In India veggie and rice dishes are the main course and meats come in curry or in the 'soups' (sambars) or basically side dishes. If it is a main course, it is very less portion to the American portion. Non vegetarian Hindus DO eat - mutton (goat), fish, sea foods, chicken. Although most non vegetarian Hindus ARE NOT SUPPOSED TO EAT beef and pork, some do.
For the non vegetarian Hindus - they will refrain from eating meats for days before or day of special holy days or death anniversarys, or day or more before attending special pujas at temples. Some Non Vegetarian Hindus do not eat meat on certain days just to fast themselves of it.
So, I consider myself of these classifications a HINDU VEGETARIAN. Though many Hindu VEGETARIANs in India do not eat eggs (but maybe eggs in cakes). I don't eat meat or broths at all, and haven't for about 5 years.
Thanks,
Jayanthi (Jennifer)

11/5/02

Hello, My name is Shivi and I am a 17 year old Hindu living in America. I have lived here my entire life and ashamed to almost say that I do not know as much about my culture as I should. I mean, although I can speak, read, and write hindi fluently, I still feel that I do not know enough about my own religion. I do read the Bhagwat Gita but I was just wondering if you could direct me in the proper direction to go in order to learn more about my own religion. I am not in an area where I have access to a Mandir so I feel like I do not have to many alternatives in helping myself grow spiritually except what I can provide myself with. Thank you very much for you time and I would help any suggestions or advise that you could give me.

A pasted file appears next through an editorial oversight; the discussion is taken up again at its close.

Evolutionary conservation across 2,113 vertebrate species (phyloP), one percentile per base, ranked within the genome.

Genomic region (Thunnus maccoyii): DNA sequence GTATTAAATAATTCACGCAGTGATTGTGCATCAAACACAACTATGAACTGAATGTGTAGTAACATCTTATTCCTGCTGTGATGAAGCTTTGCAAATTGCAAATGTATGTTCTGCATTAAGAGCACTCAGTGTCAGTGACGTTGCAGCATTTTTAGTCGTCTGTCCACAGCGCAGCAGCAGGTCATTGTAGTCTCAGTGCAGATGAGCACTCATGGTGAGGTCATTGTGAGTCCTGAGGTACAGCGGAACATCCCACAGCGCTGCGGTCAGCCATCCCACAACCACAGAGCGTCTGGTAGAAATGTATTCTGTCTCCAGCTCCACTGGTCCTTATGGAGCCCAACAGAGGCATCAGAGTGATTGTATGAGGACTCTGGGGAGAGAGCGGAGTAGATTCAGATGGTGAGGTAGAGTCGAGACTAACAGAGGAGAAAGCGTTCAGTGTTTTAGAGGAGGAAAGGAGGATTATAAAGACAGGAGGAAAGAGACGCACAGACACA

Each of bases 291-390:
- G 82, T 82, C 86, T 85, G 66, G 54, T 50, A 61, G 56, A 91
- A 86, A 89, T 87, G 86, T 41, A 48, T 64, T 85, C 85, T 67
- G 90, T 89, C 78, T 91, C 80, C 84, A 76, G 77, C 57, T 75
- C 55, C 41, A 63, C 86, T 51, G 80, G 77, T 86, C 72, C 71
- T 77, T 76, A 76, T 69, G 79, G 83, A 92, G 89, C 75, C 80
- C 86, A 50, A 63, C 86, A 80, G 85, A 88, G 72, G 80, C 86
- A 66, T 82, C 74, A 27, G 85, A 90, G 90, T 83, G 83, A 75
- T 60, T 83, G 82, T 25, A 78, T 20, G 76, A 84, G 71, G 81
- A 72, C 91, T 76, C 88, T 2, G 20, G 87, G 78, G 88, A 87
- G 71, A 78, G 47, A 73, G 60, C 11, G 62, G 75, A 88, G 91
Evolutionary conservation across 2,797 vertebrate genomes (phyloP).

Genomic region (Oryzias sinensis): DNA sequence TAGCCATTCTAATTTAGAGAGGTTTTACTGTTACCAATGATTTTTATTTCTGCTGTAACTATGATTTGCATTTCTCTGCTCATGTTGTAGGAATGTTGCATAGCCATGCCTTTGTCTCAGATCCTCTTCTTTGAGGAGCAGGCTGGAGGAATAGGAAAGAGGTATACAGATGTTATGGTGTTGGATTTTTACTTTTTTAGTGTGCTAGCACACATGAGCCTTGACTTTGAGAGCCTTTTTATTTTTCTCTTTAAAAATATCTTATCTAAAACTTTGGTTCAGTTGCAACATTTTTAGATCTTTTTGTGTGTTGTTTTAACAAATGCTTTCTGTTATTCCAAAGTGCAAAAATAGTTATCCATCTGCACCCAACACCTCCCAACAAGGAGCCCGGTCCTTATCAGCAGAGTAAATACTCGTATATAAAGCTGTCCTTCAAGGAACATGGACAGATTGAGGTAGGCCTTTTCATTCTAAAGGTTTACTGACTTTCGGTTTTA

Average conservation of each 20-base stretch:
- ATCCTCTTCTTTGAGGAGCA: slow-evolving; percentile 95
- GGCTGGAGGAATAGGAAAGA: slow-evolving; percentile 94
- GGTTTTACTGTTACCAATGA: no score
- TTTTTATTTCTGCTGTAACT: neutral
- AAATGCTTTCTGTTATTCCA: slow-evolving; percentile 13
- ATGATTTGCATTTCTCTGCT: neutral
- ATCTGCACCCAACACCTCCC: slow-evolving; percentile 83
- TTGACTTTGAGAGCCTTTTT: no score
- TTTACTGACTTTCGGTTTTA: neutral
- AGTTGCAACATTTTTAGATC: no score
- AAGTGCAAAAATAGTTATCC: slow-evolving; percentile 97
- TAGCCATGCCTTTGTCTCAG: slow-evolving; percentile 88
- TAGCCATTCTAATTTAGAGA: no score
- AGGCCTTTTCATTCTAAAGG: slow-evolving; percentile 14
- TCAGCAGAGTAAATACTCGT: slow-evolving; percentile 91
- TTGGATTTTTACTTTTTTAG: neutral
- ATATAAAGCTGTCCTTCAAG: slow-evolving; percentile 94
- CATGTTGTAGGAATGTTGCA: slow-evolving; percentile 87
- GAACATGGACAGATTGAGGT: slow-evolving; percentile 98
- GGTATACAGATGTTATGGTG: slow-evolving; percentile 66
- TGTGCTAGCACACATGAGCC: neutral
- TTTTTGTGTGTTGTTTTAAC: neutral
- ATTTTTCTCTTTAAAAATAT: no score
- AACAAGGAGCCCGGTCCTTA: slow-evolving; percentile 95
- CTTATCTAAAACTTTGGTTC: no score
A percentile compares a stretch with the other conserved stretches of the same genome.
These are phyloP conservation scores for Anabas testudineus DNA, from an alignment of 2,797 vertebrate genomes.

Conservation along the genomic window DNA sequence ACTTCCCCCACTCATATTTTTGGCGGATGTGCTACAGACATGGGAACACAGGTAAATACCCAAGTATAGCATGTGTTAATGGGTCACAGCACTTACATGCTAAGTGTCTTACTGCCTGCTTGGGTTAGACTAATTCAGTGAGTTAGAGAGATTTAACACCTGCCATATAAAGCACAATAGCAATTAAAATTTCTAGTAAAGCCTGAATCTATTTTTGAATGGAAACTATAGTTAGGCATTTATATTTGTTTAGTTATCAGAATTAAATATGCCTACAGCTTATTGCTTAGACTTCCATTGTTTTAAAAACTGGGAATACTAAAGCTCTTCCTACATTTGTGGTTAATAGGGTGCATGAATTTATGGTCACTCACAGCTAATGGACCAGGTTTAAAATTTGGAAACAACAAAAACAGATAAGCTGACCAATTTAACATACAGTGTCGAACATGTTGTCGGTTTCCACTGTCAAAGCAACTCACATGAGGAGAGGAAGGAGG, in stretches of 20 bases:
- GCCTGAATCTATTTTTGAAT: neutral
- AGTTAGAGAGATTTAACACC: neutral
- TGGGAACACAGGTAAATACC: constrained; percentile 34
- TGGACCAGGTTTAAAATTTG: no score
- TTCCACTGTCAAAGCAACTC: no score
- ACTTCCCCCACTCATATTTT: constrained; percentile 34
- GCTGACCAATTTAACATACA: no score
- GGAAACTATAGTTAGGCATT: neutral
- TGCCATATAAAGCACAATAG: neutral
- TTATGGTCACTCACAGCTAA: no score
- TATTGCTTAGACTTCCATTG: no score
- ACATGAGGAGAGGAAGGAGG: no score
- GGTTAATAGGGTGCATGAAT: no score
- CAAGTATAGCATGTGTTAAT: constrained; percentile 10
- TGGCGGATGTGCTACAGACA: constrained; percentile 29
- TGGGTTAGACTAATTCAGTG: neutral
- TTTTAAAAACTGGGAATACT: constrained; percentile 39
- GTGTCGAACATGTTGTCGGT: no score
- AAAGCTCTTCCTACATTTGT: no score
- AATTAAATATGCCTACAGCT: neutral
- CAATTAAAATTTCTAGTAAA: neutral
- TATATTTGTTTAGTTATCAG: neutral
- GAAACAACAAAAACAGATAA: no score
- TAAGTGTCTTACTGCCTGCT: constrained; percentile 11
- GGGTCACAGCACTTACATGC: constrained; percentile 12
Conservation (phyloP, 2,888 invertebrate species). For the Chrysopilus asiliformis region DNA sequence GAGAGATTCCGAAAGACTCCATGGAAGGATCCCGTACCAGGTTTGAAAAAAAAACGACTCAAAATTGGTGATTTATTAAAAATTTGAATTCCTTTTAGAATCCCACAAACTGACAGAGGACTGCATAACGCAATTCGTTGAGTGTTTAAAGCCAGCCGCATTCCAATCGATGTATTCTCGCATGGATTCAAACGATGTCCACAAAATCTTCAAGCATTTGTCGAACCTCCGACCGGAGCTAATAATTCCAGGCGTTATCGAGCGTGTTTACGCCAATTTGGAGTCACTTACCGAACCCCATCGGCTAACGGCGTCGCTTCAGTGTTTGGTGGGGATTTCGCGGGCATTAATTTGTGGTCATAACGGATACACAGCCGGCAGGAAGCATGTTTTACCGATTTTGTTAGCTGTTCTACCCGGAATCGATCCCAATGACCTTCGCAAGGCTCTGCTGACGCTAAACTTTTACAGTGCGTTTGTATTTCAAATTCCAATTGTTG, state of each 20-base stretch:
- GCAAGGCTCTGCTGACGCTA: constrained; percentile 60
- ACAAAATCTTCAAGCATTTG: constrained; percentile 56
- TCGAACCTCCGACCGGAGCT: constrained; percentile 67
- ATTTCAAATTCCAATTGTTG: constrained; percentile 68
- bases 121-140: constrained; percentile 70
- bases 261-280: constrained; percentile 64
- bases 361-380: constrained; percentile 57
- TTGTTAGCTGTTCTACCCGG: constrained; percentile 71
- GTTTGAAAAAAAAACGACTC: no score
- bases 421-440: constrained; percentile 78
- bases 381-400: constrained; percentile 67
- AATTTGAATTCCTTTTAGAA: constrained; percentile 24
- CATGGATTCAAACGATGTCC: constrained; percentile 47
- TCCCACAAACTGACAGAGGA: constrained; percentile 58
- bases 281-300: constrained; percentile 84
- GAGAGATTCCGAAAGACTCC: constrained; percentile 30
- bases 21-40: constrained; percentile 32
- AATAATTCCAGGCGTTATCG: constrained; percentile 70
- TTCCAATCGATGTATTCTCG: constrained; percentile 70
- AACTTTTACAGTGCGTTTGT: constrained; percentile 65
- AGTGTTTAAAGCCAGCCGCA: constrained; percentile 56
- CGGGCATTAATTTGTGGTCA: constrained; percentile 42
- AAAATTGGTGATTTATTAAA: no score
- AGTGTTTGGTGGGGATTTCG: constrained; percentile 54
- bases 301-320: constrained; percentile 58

sincerely, Shivi
Jayanthi's reply:

If anyone out there can contribute knowledge to this, please Contact me.

11/10/02

hi
enjoyed looking through your webpages i am an undergraduate student in bangalore and going to Delhi in jan-feb for an internship. me and a friend are planning to hitchhike all the way from Delhi to Bangalore on the way back we have about 15 days before college starts again. do u know of anyone who will be interested in a proposal whereby our expenses are taken care of and in return we catalogue the whole journey take pictures and write a good piece on the whole trip. our expenses will not be much we plan to hitch rides on trucks, eat at dhabaas and visit lots of places on the way. earlier we have done this in Rajasthan and enjoyed it al lot please let us know if u can help us find a sponsor
santosh

You can contact Santosh Directly at santosh_kpai@yahoo.com
12/7/02

Hello,

I am white, 50 years old, and a Catholic by birth. But I am interested in learning more about Hindu culture. Would it be appropriate of me to stop by a Hindu temple to try to meet some Hindus or would that be a bad idea. Thank you.
Michael

Jayanthi's reply:

Michael,
Hi. Thanks for seeing my page and sending your comments to me. I feel your endeavor is very genuine and that your idea to find out more is a good one. Generally I have found that Hindu priests are very knowledgeable and open minded to answering questions and having discussions from people of all backgrounds. However, especially those of non-Hindu backgrounds as 'we' can bring a different/new perspective to whatever the topic is.
Jayanthi (Jennifer)

End of Edition 2. Copyright Deceber 2002.
This page has been visited times since it's inception - January 2003.
Make your own free website on Tripod.com